Hamas blames power crisis on Egypt in rare rift

Discussion in 'Israel and Palestine' started by toomuchtime_, Mar 2, 2012.

  1. toomuchtime_
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    toomuchtime_ Gold Member

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    Is it reasonable for Hamas to keep the Gaza Arab sweating in the dark with the smell of rotting food in their nostrils because Haniyeh is having a hissy fit about the fuel being delivered through Israel? It is time for these people to grow up and get their priorities straight.
     
  2. P F Tinmore
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    P F Tinmore Platinum Member

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    CAIRO, (PIC)-- The Arab Affairs Committee at the Egyptian Parliament on Thursday recommended making a legal study into the border crossings between Egypt and the Gaza Strip and how to run them in a way that allows entry of humanitarian aid to the Palestinian people including supplying them with fuel and electricity if the Israeli occupation continues to refuse to allow humanitarian supplies into the Gaza Strip.

    Jamal Hanafi, head of the committee, said that Egypt must continue to carry out its humanitarian role by providing aid through the Rafah crossing to the residents of the Gaza Strip.

    For his part, Baha’ al-Dasouki, deputy Foreign Minister, said that the Gaza Strip is an important dimension of the Egyptian National Security and that Egypt deals with the Strip as a territory under occupation. He added that Egypt continues to put pressure on the international community to shoulder its responsibility and lift the siege imposed on the Gaza Strip.

    http://www.palestine-info.co.uk/En/...ZQnUoGeC9NgBAyfyYEDpgPRu4VIp0tE2iesC87d+b2GM=
     
  3. toomuchtime_
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    toomuchtime_ Gold Member

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    So while there may be some desire in Egypt to help the Arabs being held hostage to Hamas' racist fantasies of defeating Israel, the fact that Hamas has been stealing subsidized fuel from the Egyptian people is unacceptable to the Egyptian government. When Haniyeh tries to play to anti Israeli feelings to protest Egypt complying with its treaty with Israel by shipping the fuel via the Kerem crossing, he is lying. Israel is obligated by the Oslo Accords to collect taxes on all imports into the disputed territories and to turn the proceeds over the the PA government in Ramallah.

    Shipping the fuel through the Rafah crossing with Egypt is problematic for Egypt. First, according to its treaty with Israel, Egypt would have to first seek permission from Israel, which it would almost certainly get, but it would require direct negotiations with Israel, something the new Islamist government in Cairo has said it would never do. Second, the PA would demand that Egypt, like Israel, collect custom duties and turn them over to the Ramallah government, but Hamas would demand Egypt turn the taxes over to them. Whichever decision Egypt makes, it would de facto being saying either the PA government in Ramallah or Hamas is the legitimate authority in Gaza and badly damage its credibility and relations with the other.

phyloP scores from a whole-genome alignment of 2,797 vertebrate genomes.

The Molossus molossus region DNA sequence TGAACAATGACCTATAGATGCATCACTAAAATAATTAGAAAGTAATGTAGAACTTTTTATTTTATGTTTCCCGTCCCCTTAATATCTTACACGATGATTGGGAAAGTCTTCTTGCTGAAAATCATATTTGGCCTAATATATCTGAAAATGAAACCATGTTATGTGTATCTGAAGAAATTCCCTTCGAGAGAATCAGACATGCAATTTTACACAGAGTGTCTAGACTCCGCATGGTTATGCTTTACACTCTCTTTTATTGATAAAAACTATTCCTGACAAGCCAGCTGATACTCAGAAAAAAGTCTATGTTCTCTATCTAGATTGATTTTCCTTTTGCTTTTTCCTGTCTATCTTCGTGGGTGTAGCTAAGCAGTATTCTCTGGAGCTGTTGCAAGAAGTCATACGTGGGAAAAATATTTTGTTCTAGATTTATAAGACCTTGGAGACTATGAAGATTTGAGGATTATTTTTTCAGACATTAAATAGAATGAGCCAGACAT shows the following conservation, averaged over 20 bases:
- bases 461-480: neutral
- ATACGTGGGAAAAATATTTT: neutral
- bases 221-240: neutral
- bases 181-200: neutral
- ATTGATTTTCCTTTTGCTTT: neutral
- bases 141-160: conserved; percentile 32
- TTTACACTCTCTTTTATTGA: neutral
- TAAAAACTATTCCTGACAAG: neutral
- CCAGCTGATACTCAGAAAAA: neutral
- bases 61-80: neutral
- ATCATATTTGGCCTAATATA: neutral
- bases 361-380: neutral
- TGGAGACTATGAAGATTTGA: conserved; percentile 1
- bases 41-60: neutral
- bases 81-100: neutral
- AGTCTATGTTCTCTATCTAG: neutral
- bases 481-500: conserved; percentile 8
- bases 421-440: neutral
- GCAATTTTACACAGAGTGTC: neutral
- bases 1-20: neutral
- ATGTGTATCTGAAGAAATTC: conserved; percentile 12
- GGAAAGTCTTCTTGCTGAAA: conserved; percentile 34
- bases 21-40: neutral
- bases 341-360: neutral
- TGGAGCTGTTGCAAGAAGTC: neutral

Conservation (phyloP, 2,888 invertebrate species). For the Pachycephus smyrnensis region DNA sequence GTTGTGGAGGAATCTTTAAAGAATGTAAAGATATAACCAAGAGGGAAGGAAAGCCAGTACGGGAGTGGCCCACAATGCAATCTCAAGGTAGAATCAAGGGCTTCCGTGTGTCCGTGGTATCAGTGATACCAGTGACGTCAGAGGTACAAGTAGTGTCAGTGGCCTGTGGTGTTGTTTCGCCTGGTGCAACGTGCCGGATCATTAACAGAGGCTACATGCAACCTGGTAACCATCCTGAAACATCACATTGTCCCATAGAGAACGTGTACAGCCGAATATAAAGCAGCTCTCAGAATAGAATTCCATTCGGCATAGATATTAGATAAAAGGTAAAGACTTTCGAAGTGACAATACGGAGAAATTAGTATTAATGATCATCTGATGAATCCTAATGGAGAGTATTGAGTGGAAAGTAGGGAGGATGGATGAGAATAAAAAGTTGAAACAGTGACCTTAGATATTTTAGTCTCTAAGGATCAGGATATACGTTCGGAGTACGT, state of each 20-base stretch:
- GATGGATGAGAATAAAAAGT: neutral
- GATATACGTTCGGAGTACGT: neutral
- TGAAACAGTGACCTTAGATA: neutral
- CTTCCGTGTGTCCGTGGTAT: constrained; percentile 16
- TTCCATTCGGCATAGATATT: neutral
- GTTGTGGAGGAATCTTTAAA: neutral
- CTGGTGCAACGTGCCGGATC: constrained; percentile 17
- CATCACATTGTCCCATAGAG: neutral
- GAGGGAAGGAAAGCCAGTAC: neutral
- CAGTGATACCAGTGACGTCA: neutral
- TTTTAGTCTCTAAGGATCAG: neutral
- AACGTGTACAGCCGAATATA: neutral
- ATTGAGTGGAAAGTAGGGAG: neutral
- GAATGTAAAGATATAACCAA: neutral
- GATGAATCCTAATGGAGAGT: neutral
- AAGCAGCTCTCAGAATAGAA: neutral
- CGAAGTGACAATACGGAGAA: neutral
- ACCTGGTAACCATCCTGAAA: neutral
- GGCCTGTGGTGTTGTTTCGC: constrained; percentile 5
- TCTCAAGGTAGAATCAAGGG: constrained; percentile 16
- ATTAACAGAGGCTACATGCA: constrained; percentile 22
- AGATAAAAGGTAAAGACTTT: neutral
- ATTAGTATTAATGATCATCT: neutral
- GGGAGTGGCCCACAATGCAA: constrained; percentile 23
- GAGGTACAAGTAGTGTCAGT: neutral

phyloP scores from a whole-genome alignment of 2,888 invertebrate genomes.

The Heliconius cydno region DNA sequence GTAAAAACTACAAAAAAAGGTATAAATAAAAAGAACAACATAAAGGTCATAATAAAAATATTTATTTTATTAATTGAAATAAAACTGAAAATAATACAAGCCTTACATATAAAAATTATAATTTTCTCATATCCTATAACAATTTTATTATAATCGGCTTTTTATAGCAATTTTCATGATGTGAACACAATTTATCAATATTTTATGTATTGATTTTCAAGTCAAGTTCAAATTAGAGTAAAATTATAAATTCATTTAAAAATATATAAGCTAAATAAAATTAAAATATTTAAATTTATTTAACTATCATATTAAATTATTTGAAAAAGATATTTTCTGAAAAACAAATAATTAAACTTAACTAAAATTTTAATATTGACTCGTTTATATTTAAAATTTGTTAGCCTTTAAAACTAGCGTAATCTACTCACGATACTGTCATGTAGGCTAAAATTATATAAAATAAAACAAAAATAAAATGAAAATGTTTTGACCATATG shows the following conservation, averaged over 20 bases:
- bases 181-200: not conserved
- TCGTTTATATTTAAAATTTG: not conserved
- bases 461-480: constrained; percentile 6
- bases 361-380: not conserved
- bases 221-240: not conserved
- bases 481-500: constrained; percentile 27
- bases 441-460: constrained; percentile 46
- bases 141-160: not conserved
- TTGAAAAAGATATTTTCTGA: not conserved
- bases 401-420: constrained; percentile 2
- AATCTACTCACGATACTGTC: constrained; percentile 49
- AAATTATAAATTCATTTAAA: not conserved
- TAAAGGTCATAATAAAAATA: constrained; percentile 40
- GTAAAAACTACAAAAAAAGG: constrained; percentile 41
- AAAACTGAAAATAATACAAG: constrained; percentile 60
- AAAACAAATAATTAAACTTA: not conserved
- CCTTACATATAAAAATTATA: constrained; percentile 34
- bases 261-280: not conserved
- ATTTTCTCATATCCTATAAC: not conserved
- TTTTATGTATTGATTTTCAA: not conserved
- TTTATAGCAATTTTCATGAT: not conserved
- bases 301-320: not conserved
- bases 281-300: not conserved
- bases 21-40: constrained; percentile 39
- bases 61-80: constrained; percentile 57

The more dependent Hamas becomes on Egypt, the less independent it will become in its relations with Israel. With its economy tanking and it political and social structures teetering on the edge of chaos, Egypt will not allow Hamas to drag it close to a confrontation with Israel. Judging by recent history, Egypt strongly favors the Abbas government over Hamas and strongly favors negotiations with Israel over the racist hate crimes Hamas calls resistance. As the economy of Gaza is weaned off of the tunnel economy and becomes more and more dependent on Egypt, Egypt will protect its own national priorities by imposing conditions on the government of Gaza that will favor peace and stability with Israel over Palestinian Arab national aspirations (pretensions). At the same time, the Jordanian government is taking steps to integrate the so called refugees into the Jordanian economy and population and is removing some barriers to immigration from the territories to Jordan.

    The world can get used to anything if it goes on long enough. The failure of negotiations since Obama took office has made much of the world doubtful that there is any way forward towards establishing a Palestinian Arab state in the territories, and as Gaza is gradually absorbed into Egypt, Jordan continues to absorb the West Bank Arabs into its population and Israel formalizes its presence and control over Area C, the notion of a Palestinian Arab state in the territories will become an increasingly dim memory, a footnote in history books, a story told to children, a myth, a legend, vanishing into the penumbra of things that might have been.
     
  4. P F Tinmore
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    P F Tinmore Platinum Member

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    But the Palestinian Authority in Ramallah is illegal. What a mess.
     
  5. toomuchtime_
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    toomuchtime_ Gold Member

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    Most countries in the world, including most Arab countries, would disagree with you. The PA government in Ramallah has an agreement with Israel and the Hamas government in Gaza does not, so the taxes go to Ramallah. The question is, if the fuel were to come through Rafah, would the Egyptian government support the position of the PA government in Ramallah or the Hamas government? Recent history suggests it would support Ramallah.
     

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